Monday, June 14, 2010

Translation: La Camisa de Margarita

Margarita’s Nightgown (La Camisa de Margarita) by Ricardo Palma (from Peru)
Margarita and Luis
When the spinsters of Lima wanted to protest the price of something expensive, they would say: “Well! This is more expensive than the nightgown of Margarita Pareja!” I was curious to know who this Margarita with the famous nightgown was, and one day in Madrid I found an article that told the story that you will now read.
Margarita Pareja was, in 1765, the favorite daughter of don Raimundo Pareja, the tax collector of the port of Callao. The girl was one of those very Limeñitas whose beauty could captivate even the devil. She had a pair of black eyes that were like torpedoes loaded with dynamite and could explode the hearts of any young men in Lima.
One day, a young arrogant man came from Spain. He was the son of Madrid, called Don Luis Alcázar, and he had a bachelor uncle who was very rich and therefore very proud. Even so, until the occasion to inherit his uncle’s money came, our don Luis lived as poorly as any rat.
In a church procession,
Alcázar met the beautiful Margarita. The girl dazzled him and pierced his heart with an arrow. He courted her and, though she would not answer him with a yes nor with a no, she told him with smiles and with other feminine guiles, that he pleased her. And the truth is that they fell completely in love.
Don Raimundo's Resistance
Just like lovers forget that arithmetics exist, don Luis believed that to marry Margarita in his poverty would not be a problem, and went to her father without hesitating to ask for his daughter's hand.
But don Raimundo did not like this idea and he politely dismissed the young man, telling him that Margarita was too young to marry because despite of her eighteen years, she still played with dolls.
But this was not the real reason. In truth, don Raimundo did not want to be the father-in-law to a poor man, and he said so to his friends, one of whom went to tell the gossip to don Honorato, who was the uncle from Aragon. He, who was more proud then El Cid, became furious, and said:
“What! To reject my nephew! So many l
imeñitas would love to marry this boy. There is nobody better in all of
Lima. What insolence! Who does that damned tax collector think he is?”
Margarita, who was very nervous, screamed and pulled out her hair, became pale and thin, and talked of becoming a nun.
“To Luis or to God!” she screamed every time she got more nervous, which happened with every hour. Her father became alarmed, called a few doctors, and all of them said that the problem was serious and that the only medicine that could save her could never be bottled or sold. He could marry her to the man she loved, or burry her. Such was the medical ultimatum.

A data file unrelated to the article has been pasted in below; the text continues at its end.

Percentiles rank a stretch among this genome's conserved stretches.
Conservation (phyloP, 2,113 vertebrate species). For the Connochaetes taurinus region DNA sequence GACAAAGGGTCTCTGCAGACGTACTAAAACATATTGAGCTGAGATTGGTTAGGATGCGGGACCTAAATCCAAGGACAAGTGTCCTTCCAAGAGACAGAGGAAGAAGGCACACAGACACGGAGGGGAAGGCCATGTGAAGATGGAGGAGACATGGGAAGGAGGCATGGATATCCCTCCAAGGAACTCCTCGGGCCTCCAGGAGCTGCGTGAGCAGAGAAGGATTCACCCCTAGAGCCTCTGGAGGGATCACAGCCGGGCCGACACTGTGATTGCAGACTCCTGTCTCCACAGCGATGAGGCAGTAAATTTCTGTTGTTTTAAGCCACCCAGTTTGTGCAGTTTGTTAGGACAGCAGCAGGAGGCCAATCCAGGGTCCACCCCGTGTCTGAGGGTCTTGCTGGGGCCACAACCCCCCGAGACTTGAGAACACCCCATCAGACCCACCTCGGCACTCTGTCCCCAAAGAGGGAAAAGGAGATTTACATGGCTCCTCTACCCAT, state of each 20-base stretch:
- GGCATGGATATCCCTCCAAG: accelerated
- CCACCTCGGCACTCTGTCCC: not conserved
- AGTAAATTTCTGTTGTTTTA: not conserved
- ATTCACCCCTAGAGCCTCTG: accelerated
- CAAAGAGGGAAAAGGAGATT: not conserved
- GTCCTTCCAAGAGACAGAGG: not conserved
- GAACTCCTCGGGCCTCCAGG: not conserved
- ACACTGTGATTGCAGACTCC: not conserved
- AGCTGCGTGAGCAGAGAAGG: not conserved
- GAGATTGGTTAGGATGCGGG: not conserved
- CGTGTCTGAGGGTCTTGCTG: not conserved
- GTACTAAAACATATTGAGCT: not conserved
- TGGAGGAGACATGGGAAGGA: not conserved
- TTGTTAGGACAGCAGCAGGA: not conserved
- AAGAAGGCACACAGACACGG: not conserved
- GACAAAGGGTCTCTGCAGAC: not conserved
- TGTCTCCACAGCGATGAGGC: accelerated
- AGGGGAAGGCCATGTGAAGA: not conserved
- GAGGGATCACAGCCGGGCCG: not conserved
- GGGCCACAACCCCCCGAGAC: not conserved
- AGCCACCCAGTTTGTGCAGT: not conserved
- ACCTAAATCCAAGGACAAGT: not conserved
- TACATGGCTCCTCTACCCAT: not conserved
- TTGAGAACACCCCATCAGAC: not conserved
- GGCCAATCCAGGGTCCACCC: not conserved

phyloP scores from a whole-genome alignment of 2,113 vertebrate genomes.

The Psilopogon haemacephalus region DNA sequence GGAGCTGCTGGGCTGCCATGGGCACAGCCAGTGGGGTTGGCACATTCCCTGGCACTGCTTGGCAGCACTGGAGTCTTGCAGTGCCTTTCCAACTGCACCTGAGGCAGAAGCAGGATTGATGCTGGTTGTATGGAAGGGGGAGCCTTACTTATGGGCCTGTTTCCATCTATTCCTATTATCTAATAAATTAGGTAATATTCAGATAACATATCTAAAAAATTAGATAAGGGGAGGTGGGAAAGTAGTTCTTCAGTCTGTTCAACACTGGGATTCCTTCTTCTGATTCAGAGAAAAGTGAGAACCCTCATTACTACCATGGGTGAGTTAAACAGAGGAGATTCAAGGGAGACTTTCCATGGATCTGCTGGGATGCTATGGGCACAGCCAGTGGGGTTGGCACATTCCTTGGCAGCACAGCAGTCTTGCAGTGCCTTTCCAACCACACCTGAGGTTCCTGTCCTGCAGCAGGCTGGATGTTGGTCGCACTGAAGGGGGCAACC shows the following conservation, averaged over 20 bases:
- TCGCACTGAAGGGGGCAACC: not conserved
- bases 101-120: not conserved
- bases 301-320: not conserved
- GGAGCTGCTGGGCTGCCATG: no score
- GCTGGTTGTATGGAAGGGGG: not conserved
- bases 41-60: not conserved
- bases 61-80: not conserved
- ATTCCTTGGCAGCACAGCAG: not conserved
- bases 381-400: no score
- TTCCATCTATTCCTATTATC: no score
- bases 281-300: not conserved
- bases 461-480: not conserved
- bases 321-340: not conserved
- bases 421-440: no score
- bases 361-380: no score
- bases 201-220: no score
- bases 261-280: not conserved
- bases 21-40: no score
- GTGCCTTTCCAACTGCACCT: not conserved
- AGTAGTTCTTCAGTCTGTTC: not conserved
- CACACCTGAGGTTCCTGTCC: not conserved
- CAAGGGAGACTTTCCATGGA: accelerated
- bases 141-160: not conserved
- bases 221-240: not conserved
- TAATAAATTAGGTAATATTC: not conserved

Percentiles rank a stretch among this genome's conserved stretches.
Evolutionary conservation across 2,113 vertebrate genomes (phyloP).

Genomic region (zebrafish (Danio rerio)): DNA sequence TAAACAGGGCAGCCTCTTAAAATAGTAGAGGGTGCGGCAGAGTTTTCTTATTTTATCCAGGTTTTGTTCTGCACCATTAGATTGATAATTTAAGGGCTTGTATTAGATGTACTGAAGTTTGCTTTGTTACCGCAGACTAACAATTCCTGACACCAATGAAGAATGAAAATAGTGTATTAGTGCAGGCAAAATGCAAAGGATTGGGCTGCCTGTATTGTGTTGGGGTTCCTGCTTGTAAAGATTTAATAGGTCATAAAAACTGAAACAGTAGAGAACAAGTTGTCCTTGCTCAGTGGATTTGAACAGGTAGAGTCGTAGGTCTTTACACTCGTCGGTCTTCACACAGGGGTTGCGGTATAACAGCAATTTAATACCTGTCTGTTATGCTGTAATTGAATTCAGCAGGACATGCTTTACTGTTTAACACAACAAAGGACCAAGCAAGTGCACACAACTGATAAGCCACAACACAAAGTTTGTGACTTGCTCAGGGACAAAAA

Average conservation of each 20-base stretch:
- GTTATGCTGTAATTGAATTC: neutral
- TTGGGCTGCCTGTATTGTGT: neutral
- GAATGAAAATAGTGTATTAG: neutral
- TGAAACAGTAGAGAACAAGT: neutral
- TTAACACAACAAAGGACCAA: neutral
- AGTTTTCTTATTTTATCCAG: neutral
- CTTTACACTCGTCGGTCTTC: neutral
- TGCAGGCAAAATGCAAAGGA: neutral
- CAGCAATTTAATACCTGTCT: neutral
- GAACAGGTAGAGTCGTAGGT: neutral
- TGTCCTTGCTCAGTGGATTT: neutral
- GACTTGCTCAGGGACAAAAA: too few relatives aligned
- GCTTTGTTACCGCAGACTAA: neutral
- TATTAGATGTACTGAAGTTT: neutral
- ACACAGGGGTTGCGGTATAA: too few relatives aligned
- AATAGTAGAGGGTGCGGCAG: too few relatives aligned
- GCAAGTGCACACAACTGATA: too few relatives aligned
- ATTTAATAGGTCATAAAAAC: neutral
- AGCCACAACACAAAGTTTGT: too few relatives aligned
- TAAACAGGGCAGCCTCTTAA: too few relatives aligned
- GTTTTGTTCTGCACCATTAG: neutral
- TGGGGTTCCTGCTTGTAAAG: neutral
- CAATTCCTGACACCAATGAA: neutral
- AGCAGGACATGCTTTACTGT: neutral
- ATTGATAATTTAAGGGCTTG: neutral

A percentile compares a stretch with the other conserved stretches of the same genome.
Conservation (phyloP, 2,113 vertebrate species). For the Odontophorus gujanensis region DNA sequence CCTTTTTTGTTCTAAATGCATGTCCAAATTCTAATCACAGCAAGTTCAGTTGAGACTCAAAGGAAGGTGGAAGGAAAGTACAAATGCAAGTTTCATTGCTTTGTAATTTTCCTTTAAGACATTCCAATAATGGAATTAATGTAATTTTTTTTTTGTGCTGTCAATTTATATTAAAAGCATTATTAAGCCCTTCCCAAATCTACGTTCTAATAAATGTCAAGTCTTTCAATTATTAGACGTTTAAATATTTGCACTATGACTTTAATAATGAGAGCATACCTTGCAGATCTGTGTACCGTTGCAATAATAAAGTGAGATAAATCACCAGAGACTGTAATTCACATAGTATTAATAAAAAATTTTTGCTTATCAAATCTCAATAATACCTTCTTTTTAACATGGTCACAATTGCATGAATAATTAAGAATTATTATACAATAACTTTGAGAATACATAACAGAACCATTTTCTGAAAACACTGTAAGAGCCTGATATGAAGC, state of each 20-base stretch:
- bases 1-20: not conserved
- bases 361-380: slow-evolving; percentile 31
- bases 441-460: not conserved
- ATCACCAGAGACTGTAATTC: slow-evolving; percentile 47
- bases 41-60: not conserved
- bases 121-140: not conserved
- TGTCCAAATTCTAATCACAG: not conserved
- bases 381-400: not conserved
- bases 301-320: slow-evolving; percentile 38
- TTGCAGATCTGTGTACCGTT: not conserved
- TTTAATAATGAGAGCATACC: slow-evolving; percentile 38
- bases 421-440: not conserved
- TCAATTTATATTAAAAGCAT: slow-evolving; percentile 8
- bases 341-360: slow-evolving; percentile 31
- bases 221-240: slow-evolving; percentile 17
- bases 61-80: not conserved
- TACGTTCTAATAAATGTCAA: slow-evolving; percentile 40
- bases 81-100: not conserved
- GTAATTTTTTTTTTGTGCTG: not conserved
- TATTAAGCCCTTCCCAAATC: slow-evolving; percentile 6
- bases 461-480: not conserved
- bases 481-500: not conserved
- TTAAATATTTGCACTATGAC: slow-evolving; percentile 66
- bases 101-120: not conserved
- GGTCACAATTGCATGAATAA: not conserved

Don Honorato's Agreement
Don Raimundo, forgetting his cape and his cane, ran like a madman to don Honorato’s house and said to him:
“I come to you so that you will consent to marry your nephew with my Margarita this very morning, because if you do not, the girl will die.”
“This cannot happen,” answered the uncle coolly. “My nephew is very poor, and you’re looking for somebody rich to marry your daughter.”
The dialogue was violent. The more don Raimundo begged, the more proud and angry the uncle became. The father was about to leave without any remaining hope when don Luis intervened, saying:
“But uncle, it is not right to kill her who has no fault.”
“Do you consent to marry?”
“With all my heart, uncle.”
“Well then, boy, to please you I consent, but with one condition: don Raimundo must swear to me that will not give a centavo to his daughter nor give her a coin of inheritance.”
Here the discussion began again and grew even more agitated.
“But my good man,” argued don Raimundo, “my daughter has twenty thousand duros in her dowry.”
“Renounce the dowry. The girl will come to the household in nothing other than the clothes she is wearing.”
“Allow me at least to give her furniture and the bridal trousseau.”
“Not a pin. If you do not agree, you let the girl die.”
“Be reasonable, don Honorato. My daughter needs to bring at least one other nightgown to replace her old one.”
“Very well, I consent to this so that I cannot be blamed of being obstinate. You may give her the bridal nightgown and nothing else.”
The Bridal Nightgown
The following day don Raimundo and don Honorato went to the church of San Francisco very early to hear mass and, to follow through on the oath, Margarita’s father said:
“I swear not to give anything but a nightgown to my daughter. God condemn me if I fail to keep my word.”
And don Raimundo fulfilled his oath most literally because not in life nor after it did he give to his daughter a single centavo. But the laces that adorned the bridal nightgown cost one thousand seven hundred duros. Moreover, the collar was studded with diamonds that cost thirty thousand duros.
The newlyweds let the uncle believe that the nightgown was of little value; because don Honorato was so stubborn that if he had learned the truth, he would have forced the two to divorce.
And so, we can agree that Margarita Pareja’s nightgown deserves it’s fame.